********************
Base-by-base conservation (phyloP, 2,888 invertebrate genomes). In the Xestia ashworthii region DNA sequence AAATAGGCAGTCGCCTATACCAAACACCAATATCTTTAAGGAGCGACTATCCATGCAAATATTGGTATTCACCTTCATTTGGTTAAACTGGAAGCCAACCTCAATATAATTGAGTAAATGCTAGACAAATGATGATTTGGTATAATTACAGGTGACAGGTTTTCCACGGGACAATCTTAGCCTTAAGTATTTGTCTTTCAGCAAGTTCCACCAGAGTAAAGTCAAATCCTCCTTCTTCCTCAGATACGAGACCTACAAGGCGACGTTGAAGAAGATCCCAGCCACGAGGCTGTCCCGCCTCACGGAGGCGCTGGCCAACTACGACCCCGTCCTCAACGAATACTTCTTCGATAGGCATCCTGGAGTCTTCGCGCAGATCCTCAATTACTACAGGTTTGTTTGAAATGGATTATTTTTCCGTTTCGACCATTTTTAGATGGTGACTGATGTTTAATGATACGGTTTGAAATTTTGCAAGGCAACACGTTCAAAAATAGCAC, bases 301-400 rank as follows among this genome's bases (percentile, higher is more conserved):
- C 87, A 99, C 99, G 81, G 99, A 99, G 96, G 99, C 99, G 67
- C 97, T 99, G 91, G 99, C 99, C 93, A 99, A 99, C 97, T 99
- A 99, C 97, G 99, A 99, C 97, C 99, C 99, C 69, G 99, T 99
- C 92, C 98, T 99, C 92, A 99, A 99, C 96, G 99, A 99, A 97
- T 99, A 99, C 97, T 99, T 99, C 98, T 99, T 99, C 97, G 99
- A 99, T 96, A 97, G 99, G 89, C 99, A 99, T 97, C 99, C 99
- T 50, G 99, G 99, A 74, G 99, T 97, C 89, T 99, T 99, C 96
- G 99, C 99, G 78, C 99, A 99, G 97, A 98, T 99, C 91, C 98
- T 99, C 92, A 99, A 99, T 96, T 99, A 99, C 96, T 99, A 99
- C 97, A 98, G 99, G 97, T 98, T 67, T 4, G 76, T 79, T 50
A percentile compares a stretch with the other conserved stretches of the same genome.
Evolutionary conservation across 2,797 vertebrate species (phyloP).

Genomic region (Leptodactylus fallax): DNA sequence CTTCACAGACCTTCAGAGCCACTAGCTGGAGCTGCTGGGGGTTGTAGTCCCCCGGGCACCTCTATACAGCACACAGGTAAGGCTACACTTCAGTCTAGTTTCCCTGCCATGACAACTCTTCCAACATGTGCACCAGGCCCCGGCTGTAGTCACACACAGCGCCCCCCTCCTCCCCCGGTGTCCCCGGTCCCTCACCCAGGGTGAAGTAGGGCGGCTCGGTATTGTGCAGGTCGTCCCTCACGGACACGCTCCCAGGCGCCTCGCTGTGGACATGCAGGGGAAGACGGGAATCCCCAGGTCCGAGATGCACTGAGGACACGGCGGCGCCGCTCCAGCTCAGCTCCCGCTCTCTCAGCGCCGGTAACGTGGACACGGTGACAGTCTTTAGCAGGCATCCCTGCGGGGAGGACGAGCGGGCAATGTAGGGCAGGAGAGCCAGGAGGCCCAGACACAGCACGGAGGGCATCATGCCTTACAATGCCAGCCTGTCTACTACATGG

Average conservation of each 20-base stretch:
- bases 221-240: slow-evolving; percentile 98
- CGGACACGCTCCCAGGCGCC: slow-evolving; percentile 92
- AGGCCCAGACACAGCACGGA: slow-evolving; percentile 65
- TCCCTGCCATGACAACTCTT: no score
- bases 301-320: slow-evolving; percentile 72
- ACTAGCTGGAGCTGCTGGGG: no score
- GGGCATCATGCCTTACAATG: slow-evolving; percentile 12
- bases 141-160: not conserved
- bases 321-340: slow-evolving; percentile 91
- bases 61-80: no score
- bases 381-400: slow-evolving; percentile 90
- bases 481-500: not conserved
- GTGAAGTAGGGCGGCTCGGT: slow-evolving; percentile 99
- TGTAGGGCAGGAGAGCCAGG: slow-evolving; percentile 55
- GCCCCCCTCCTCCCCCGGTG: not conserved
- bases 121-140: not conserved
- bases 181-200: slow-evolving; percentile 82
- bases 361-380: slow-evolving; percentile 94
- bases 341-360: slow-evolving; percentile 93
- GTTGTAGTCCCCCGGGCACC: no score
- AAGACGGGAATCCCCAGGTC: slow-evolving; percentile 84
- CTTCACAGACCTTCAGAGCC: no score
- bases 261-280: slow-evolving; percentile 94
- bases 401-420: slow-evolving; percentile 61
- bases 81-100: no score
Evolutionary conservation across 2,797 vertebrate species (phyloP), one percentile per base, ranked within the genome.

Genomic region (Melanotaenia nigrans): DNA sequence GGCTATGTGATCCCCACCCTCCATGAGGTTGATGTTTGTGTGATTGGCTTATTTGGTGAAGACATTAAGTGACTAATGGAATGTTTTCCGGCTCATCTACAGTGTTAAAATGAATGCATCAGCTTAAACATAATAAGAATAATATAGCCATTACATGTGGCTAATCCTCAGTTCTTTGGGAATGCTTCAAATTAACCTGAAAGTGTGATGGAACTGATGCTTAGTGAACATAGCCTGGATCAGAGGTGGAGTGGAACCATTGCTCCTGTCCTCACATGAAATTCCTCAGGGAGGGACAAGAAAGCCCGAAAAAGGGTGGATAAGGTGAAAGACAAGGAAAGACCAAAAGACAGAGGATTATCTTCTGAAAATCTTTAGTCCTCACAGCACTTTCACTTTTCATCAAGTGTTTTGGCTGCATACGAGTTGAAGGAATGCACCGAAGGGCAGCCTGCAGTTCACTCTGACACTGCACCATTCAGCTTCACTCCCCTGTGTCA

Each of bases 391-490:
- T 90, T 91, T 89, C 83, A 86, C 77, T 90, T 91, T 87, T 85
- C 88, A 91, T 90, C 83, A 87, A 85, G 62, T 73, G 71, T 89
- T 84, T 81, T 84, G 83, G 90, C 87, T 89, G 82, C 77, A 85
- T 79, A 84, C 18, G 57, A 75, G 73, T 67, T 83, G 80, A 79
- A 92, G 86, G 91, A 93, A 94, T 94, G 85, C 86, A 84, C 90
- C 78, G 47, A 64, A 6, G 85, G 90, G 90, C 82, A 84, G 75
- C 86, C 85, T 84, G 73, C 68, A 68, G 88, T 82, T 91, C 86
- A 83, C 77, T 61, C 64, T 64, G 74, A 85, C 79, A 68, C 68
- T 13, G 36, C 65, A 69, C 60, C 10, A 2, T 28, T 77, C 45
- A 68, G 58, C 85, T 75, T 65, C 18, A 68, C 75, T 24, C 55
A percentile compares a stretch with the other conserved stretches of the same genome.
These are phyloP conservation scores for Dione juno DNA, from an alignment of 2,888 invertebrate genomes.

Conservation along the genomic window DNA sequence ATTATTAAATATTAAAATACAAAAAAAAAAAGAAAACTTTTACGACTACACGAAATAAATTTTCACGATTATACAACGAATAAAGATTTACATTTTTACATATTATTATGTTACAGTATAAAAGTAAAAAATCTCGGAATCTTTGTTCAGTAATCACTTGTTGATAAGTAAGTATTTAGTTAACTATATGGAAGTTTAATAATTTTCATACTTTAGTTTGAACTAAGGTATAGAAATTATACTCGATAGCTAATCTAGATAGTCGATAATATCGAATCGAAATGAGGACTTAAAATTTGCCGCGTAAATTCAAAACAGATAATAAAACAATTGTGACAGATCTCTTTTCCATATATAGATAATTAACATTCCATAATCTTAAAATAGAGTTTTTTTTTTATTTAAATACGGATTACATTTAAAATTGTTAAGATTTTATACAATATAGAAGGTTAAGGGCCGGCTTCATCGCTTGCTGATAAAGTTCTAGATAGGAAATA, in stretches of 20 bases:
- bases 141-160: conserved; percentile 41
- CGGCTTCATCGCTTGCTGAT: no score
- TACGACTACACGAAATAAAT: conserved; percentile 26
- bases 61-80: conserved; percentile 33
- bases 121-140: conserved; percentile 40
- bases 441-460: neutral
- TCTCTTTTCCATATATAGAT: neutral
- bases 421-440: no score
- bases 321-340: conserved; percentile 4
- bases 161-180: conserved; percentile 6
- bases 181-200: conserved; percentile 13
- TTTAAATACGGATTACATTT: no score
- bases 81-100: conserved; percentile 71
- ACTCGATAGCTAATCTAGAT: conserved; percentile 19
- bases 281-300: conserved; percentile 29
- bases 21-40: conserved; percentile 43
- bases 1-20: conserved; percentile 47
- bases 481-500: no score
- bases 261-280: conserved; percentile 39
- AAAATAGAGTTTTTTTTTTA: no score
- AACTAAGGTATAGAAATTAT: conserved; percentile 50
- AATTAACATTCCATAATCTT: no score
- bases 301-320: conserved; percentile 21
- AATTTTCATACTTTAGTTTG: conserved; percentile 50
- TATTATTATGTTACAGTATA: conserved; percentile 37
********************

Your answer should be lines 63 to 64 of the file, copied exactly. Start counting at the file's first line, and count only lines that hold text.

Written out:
- TCTCTTTTCCATATATAGAT: neutral
- bases 421-440: no score